4. The People Question: Do you have the right team?
  5. The Distribution Question: Do you have a way to not just create but deliver your product?
  6. The Durability Question: Will your market position be defensible 10 and 20 years into the future?
  7. The Secret Question: Have you identified a unique opportunity that others don’t see?

Elsewhere, you will benefit from Thiel’s musings on why you would just as soon avoid competition and opportunities to disrupt existing markets. Throughout Zero to One, Thiel hammers and chips at why the rules for going from one to many, which dominate conventional MBA programs and wisdom, are, at best, irrelevant and, more likely, misleading if you focus instead on creating something new.

If you’ve managed to create a billion dollars of value, you’re pretty much guaranteed a book contract. Whether you have anything useful to share in that book is a separate question. Thiel’s value creation skills extend to intellectual as well as financial capital. He’s clearly reflected on his experiences in a systematic way and we benefit.

Defining Characteristics of Wicked Problems

I’m just wrapping up a course I’ve been teaching at DePaul’s School for New Learning on Understanding Organizational Change. I’ve grounded the course in a view of organizations as dynamic systems from the perspective of Jay Forrester, Donella Meadows, and Peter Senge. In the last few sessions, we’ve also been discussing the notion of Wicked Problems and the challenges they present in today’s organizational environment.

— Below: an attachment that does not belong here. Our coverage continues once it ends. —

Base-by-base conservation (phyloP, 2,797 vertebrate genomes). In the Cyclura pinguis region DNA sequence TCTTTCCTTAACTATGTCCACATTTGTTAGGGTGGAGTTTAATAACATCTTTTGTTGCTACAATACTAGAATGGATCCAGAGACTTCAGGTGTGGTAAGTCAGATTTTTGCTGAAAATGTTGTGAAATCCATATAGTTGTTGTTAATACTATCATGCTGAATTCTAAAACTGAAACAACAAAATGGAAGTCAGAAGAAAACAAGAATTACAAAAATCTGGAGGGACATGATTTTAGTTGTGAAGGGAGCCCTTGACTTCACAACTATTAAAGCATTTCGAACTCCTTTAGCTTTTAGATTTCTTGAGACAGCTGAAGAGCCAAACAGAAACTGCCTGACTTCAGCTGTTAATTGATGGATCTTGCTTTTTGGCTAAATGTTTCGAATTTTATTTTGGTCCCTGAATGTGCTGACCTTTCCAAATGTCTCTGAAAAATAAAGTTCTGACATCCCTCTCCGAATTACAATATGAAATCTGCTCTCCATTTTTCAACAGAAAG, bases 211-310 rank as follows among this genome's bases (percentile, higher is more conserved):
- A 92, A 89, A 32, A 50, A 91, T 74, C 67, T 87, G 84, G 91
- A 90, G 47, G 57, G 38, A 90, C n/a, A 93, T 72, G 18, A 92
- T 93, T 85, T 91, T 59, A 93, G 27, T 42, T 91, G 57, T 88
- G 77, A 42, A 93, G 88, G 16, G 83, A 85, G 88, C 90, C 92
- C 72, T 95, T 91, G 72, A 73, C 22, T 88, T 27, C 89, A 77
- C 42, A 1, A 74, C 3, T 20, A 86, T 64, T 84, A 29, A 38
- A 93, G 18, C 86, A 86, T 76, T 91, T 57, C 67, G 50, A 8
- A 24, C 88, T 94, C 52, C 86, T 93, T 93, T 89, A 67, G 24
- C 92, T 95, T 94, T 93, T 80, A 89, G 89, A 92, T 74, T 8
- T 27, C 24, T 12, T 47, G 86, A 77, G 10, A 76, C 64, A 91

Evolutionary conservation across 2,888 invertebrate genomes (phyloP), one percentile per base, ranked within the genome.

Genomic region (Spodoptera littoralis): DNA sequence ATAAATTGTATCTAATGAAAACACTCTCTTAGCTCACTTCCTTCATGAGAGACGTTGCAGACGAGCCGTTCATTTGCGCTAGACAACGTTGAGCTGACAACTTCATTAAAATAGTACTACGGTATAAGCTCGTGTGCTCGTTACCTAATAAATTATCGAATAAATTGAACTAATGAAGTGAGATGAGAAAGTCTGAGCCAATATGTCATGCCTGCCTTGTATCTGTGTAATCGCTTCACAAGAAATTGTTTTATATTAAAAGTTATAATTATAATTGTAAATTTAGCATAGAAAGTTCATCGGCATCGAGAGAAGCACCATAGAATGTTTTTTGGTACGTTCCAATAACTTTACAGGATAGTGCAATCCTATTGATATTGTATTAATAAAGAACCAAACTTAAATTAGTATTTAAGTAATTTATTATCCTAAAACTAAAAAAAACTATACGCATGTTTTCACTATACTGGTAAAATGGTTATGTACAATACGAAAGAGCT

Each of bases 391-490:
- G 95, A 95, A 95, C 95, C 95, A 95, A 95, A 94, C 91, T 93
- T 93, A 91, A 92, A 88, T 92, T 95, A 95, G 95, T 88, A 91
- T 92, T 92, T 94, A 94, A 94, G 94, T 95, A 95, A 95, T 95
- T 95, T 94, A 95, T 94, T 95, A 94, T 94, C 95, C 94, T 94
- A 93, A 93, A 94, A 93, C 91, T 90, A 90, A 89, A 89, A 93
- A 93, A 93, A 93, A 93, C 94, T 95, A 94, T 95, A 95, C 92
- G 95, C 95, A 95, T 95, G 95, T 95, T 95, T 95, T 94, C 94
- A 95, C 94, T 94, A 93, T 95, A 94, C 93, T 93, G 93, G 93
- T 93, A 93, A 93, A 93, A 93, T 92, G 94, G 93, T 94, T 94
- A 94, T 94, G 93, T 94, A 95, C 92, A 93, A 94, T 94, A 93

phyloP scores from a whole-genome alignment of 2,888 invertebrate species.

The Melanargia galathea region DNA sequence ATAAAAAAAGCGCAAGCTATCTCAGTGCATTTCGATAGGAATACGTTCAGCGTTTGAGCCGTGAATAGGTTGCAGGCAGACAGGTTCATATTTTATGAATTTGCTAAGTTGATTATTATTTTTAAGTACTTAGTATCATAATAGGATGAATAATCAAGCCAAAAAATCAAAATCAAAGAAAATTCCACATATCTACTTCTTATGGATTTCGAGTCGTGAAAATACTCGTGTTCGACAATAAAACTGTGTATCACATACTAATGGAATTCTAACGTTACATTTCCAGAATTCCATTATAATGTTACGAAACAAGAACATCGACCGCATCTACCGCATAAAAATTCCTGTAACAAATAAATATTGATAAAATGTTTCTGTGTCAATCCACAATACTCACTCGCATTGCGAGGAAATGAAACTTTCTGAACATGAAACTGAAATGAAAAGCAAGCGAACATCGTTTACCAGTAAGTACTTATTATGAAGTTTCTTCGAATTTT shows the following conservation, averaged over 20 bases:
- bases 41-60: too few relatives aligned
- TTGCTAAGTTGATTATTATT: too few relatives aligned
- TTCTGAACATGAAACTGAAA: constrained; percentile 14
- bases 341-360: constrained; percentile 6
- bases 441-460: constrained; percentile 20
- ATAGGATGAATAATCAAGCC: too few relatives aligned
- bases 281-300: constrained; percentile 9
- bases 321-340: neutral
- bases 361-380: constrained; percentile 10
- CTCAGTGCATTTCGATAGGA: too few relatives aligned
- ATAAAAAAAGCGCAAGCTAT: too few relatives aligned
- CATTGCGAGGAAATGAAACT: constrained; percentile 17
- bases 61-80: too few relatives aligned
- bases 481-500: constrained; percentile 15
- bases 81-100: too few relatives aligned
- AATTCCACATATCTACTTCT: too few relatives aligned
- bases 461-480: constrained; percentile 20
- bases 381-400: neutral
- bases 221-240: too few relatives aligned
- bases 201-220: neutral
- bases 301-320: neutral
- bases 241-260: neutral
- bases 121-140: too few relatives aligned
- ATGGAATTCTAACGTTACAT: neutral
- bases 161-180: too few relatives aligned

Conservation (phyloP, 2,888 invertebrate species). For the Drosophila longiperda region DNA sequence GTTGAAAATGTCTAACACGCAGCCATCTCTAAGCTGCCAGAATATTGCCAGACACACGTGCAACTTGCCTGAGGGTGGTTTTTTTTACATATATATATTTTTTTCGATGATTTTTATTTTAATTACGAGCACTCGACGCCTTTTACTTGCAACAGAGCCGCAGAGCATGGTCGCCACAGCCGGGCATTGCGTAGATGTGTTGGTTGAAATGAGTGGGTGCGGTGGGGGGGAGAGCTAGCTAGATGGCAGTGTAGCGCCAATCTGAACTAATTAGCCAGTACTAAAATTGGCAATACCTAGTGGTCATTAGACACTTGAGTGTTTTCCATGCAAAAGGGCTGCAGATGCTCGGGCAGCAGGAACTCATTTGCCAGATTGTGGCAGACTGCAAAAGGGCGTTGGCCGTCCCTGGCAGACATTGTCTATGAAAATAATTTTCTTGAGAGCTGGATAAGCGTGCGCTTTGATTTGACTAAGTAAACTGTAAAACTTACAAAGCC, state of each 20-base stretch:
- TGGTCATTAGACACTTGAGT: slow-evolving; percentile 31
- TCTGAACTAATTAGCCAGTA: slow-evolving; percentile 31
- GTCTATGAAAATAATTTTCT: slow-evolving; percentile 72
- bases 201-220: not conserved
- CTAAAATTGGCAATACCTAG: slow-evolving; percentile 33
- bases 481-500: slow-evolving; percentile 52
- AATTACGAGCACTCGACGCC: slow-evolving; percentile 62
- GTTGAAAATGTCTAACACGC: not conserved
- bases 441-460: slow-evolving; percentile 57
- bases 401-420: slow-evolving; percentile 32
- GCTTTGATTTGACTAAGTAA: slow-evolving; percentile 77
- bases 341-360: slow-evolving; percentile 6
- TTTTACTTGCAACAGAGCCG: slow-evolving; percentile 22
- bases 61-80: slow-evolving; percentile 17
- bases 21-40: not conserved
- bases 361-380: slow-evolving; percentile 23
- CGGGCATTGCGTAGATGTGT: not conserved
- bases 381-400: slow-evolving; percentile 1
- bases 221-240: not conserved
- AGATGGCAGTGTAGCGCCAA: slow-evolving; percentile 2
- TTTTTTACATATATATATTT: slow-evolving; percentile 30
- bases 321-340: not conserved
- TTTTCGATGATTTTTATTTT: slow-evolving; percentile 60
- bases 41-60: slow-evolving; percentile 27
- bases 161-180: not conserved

I introduced the following list of “defining characteristics of wicked problems” drawn from The Heretic’s Guide to Best Practices: The Reality of Managing Complex Problems in Organisations. I’m not yet finished with that book, although it is excellent so far. I’ll post a review when I’ve finished it. Here is their list:

  • There is no definitive formulation of a wicked problem. In other words, the problem can be framed in many different ways, depending on which aspects of it one wants to emphasise. These different views of the problem can often be contradictory. Take, for example, the problem of traffic congestion. One solution may involve building more roads, whereas another may involve improving public transport. The first accommodates an increase in the number of vehicles on the road, whereas the second attempts to reduce it.